Location of New Port Expansion Projects: Analysis
When it comes to port development, many governments now favour letting the market decide where expansion should take place, whereas most other transport infrastructure, such as roads and rail, remains centrally managed. The problem is that old habits die hard in shipping, meaning that the free market approach is sometimes a painful process, as discussed here in an excerpt from recent Drewry Maritime Research.
While some observers might argue that the Middle East has a reputation for vanity port projects – with governments building shiny new ports just because they can – the reality is that utilisation levels in many of the region’s gateways are high and new capacity is needed. However, this alone does not necessarily guarantee that the new ports will be used. The existing, old ports often have better proximity to their hinterlands, plus extensive vested interests who want to see the status quo maintained.
The solution adopted by many Middle Eastern governments is to order the closure of the old ports and the transfer of their volumes to the new ones. Whilst this would not be an option for footloose transhipment traffic, gateway traffic has no option but to toe the line.
The Middle East though, is the exception rather than the rule. In most other locations, governments and port authorities now seek to let the market decide which ports to use, banking on the fact that newer terminals offer better facilities, deeper water and higher service levels. However, whilst the market will happily decide, it may not choose the option that investors, port authorities and governments want.
In some locations, the authorities have promised to ensure that old facilities will be closed down – but this has proved to be easier said than done. In Vietnam for example, a number of international terminal operators have invested in new deep water facilities in the Cai Mep area, downriver from the older Ho Chi Minh City facilities which are draught restricted and suffer congestion (in August carriers will be imposing a congestion surcharge for the Cat Lai terminal for example).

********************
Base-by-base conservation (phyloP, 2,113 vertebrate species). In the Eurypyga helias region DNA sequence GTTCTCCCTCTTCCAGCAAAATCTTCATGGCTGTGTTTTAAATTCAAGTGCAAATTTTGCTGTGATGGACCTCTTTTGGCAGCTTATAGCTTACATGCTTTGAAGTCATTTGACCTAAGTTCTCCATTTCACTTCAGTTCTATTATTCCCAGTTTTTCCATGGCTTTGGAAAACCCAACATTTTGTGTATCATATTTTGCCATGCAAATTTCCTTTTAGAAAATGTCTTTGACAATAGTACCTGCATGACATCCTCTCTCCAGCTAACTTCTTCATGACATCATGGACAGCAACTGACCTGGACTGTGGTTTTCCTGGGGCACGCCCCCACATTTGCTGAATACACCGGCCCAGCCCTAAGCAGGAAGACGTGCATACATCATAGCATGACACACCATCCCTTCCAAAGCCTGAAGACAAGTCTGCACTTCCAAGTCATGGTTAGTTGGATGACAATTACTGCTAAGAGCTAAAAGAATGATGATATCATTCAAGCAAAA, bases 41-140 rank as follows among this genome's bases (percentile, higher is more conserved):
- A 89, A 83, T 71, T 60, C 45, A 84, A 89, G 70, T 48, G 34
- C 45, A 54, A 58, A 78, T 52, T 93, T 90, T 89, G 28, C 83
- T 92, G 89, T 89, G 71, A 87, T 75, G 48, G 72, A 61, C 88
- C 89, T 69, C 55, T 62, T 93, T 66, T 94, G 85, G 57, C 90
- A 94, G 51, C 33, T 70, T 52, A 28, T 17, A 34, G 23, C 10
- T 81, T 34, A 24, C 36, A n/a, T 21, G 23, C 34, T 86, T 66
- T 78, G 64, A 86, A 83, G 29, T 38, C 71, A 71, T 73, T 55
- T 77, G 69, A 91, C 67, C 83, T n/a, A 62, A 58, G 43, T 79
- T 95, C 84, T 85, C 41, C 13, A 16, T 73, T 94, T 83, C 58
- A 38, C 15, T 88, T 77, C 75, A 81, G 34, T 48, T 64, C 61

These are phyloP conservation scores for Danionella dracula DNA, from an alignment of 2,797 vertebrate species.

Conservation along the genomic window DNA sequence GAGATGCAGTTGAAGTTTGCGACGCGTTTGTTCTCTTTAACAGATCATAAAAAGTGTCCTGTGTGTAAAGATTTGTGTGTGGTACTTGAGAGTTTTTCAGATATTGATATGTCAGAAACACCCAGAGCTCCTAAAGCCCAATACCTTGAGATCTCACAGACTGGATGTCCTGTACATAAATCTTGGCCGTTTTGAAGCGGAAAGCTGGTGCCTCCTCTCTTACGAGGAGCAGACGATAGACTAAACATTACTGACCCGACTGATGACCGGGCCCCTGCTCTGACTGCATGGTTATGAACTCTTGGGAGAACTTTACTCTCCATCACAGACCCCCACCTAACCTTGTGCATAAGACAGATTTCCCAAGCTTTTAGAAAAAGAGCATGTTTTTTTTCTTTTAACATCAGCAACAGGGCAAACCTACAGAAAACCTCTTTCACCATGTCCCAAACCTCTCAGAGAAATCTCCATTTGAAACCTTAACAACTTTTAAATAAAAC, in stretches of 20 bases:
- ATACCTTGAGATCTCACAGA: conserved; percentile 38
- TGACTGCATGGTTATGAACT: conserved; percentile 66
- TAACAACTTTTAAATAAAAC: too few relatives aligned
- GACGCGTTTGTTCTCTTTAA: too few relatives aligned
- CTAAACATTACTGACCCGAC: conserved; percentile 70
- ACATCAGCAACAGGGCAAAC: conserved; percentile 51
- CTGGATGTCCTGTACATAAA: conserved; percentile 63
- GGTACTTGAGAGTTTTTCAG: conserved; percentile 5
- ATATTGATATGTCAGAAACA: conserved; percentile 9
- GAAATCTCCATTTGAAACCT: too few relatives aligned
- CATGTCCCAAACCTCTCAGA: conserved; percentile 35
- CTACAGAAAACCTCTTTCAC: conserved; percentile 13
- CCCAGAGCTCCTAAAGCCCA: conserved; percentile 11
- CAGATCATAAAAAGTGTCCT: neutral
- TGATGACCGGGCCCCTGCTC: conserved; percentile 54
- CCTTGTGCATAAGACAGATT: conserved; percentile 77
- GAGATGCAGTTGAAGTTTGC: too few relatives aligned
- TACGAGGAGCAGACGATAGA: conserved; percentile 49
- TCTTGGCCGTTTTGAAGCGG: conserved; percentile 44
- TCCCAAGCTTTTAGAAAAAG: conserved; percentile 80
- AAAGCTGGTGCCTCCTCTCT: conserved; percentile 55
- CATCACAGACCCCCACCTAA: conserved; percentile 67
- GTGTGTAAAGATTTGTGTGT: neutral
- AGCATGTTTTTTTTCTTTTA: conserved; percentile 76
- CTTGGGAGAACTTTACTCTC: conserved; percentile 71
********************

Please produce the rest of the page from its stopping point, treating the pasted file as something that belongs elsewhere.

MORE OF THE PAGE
The development of terminals at Cai Mep was motivated partly by Vietnam’s booming trade growth (which was subsequently hit by the global financial crisis – and ironically Cai Mep port opened fully in 2009), but also on the understanding that some of the Ho Chi Minh City terminals would close down. This has not happened (and indeed the river approach to Ho Chi Minh City has recently been dredged to allow larger vessel access). The reasons for this are many, but vested interests are high on the list – both from the local municipalities in each location and from the Vietnamese Navy which gains revenue from the upriver terminals.
In addition, while carriers initially started deploying large mainline vessels of over 8,000 teu to Cai Mep, the slowing of volume growth, the fragmented nature of the carrier market serving Vietnam, and the need to barge containers between Ho Chi Minh City and Cai Mep at carriers’ expense, has led to a reversion to feeder vessels calling at the upriver terminals. The Cai Mep facilities are severely under-utilised, so much so that in 2013 the Vietnamese Ministry of Transport had to set a mandatory two-year minimum handling price to try and protect terminal operators. Small consolation to those with no cargo though.
A similar story prevailed in Busan port, South Korea. Whilst Busan New Port was being developed, the understanding was that some of the existing terminals in the old port area would be closed down. However, vested interests resisted the change and the early days of Busan New Port after it opened in 2006 saw very low utilisation levels. However, over time, things have improved markedly, partly due to the closure of some of the old port facilities but mainly because of the rapid growth in ship sizes calling at the port.
The terminals in the old port have not been able to offer the kind of infrastructure and equipment the big ships need, and so in effect, the market has – belatedly – decided. Today, more than half of Busan’s volume is handled at the New Port, and the share is growing, and another one of the terminals (UAT) in the old port has just closed down.
Industry observers might be forgiven for thinking that governments and port authorities being unable or unwilling to close old ports and terminals is as extreme as it gets. However, it can get worse.
For example, in Djibouti, DP World won a long term deal to handle containers on an exclusive basis, developing and opening in 2009 the new Dolareh Container Terminal with its majority partner, the Djibouti port authority (PDSA). The old existing terminal, run by PDSA, was closed down. In 2011 though, DPW’s exclusivity was terminated and the old terminal was brought back into operation by PDSA, phoenix style.
Whether central government control of port capacity is preferable to letting the market decide is a matter of opinion, but either way, when governments and port authorities make promises to close capacity, they have to live up to them. Otherwise the private sector will think twice about investing. They also need to recognise that it is one thing to move a port or terminal to a more preferable site, it is another to expect forwarders to abandon their warehouses at the same time.
In the absence of overt central control, the market will decide which ports and terminals to use. However, experience shows though that habits (and old ports) die hard in shipping, so external encouragement for change is often required.
Source: Drewry Maritime Research